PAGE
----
If I didn’t have a wedding to attend, work and family in town, I would totally be at this radical potluck that’s happening over at Monticello’s Tufton Farm on Sunday.
Monticello’s own veggie and fruit gardens (photo courtesy of monticello.org)
Slow Food Albermarle Piedmont (SFAP, which is fun to say) is having their first kick-off yum fest from 4-7pm at the Thomas Jefferson Center for Historic Plants. It will be a potluck and participants are asked to consider giving a $10 donation (to SFAP) as well as sharing a dish of some homegrown goods on non-disposable dishes.
When I first encountered the term ‘Slow Food’ I thought it was just a good title for the cookbook I was ogling. Alas, when I went back to my local bookstore to find that particular book I was met with dozens of cookbooks with a similar title. And, no, it’s not just a fancy new escargot-only diet (although, the go-to Slow Food quarterly is called The Snail).
Slow Food began, in fact, to counter the ‘fast food’ culture that was literally taking over an Italian neighborhood one McDonald’s at a time. About 25 years and many international chapters later, Slow Food has crept into the foothills of the Blue Ridge Mountains with the help of the folks at Roundabout Farm, among others. It’s not just about food. The movement encourages more community and individual involvement with food- from school gardens to farm tours and tastings it’s about having a true relationship with your eats and others.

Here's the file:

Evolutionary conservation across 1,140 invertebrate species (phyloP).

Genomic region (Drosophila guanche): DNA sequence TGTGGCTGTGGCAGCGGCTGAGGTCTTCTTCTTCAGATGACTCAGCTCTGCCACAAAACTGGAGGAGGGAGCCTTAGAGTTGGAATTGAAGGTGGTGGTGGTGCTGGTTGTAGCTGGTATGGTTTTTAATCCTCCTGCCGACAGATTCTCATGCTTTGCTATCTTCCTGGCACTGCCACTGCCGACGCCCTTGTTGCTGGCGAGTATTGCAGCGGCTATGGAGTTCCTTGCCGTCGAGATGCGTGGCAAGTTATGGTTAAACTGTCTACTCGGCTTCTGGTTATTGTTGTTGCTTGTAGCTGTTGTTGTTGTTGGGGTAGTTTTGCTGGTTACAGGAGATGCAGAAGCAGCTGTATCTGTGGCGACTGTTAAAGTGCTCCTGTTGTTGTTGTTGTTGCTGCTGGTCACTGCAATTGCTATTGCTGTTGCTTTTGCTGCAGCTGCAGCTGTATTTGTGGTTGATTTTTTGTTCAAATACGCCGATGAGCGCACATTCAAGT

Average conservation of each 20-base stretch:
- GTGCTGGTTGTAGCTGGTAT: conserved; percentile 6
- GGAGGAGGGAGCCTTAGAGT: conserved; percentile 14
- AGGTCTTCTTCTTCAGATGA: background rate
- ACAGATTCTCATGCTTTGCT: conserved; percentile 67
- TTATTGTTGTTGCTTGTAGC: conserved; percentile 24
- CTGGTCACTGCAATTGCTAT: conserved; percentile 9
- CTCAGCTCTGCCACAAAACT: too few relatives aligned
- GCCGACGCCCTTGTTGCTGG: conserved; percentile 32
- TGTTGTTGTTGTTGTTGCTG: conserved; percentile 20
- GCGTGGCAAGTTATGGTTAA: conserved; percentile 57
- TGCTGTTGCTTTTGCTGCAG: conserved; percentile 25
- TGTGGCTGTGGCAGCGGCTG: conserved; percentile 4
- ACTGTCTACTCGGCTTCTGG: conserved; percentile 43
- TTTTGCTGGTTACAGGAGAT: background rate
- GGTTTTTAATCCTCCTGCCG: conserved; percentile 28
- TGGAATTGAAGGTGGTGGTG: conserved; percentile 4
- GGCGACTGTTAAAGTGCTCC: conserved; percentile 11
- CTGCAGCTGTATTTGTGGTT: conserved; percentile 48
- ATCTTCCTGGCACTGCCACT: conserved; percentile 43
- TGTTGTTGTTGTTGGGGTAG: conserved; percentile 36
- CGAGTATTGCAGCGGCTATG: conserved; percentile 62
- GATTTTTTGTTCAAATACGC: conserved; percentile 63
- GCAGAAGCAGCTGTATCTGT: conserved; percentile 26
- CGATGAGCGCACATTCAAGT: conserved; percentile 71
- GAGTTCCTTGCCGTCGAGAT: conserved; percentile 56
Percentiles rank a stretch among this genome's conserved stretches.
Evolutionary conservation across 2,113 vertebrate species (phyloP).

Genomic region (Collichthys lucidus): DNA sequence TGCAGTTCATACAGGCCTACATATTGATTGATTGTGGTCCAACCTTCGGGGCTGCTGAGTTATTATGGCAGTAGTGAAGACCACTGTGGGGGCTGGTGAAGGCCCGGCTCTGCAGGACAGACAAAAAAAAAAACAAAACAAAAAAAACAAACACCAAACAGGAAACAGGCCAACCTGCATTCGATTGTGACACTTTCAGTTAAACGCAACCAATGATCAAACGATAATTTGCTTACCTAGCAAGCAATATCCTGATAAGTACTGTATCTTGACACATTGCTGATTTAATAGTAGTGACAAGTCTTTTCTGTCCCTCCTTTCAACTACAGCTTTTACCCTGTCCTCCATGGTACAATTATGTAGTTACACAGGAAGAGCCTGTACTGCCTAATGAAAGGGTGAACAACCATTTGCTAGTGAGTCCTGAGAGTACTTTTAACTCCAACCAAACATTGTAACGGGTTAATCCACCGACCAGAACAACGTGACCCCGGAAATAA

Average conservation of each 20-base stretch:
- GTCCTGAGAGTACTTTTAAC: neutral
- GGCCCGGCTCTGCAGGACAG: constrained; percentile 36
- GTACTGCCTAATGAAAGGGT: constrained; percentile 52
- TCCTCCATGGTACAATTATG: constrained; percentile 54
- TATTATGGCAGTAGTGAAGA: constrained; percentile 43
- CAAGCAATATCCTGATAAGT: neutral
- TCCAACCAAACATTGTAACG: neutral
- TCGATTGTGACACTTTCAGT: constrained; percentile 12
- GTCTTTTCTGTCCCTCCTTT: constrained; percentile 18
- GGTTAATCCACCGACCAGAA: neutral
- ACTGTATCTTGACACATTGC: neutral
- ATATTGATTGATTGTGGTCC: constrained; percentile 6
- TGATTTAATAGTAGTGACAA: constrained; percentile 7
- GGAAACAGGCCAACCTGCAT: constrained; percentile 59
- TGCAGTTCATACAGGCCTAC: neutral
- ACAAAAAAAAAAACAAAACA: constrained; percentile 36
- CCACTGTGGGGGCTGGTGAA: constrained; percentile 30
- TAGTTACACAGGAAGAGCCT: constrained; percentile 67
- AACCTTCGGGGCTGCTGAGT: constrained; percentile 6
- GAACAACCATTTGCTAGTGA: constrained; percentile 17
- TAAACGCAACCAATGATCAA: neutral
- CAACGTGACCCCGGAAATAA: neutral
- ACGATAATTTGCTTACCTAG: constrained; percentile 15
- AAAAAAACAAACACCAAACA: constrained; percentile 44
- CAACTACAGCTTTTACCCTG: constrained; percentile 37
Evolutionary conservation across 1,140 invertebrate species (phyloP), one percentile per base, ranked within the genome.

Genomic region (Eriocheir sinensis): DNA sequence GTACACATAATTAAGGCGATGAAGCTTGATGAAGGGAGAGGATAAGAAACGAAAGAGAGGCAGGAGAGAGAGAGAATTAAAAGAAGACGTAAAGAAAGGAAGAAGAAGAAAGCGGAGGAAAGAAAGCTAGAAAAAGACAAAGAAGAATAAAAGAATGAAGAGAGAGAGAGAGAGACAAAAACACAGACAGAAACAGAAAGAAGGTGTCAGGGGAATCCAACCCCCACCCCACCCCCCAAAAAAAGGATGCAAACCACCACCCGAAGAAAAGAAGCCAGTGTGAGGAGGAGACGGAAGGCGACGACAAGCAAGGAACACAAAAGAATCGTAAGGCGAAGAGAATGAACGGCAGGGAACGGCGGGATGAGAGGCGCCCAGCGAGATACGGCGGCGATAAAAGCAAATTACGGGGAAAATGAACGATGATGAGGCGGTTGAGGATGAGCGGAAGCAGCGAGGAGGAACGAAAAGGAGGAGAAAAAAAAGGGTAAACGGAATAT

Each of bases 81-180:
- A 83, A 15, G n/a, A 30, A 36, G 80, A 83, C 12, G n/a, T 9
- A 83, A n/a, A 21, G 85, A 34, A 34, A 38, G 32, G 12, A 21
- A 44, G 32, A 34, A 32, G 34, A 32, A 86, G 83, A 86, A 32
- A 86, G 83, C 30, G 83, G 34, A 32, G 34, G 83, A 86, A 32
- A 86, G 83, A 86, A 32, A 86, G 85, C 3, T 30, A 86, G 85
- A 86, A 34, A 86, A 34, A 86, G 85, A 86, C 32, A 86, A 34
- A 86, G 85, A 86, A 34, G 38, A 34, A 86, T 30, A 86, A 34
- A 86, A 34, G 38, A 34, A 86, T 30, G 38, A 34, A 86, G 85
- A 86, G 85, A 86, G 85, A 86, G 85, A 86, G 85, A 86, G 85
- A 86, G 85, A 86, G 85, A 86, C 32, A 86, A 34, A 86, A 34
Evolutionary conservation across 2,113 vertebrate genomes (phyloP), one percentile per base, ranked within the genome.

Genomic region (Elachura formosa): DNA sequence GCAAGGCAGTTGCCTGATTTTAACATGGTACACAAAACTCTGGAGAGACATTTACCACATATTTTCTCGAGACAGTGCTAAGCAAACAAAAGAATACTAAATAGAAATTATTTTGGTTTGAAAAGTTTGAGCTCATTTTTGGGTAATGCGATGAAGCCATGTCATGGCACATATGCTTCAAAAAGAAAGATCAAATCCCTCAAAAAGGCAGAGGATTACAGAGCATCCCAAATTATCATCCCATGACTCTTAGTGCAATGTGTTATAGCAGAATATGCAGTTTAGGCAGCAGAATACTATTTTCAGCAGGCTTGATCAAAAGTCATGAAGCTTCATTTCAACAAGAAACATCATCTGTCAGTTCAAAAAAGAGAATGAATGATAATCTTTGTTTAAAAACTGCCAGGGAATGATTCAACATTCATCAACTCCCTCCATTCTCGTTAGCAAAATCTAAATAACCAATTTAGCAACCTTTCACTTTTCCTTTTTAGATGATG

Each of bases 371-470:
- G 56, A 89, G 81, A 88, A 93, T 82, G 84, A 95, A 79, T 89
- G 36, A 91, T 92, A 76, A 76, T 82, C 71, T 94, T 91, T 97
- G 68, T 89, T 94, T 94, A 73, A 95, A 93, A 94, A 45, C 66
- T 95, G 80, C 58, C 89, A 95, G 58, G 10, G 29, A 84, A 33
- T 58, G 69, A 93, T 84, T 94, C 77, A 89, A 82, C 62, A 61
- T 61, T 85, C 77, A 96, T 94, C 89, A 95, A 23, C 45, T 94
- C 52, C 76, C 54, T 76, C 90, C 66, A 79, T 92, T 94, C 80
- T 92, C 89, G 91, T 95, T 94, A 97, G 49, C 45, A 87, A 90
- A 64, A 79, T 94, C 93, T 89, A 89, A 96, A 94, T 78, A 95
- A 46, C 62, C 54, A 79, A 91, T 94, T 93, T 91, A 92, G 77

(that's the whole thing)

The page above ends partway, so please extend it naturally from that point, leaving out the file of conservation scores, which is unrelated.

If you would like to learn more about SFAP or just go get your fingers sticky with fresh figs and peach pie, drop the Slow folks a line: firstname.lastname@example.org. I’m sure they’ll get right back to you (only kidding)!
Are you going to the picnic? If so, be sure to let me know how delicious it was!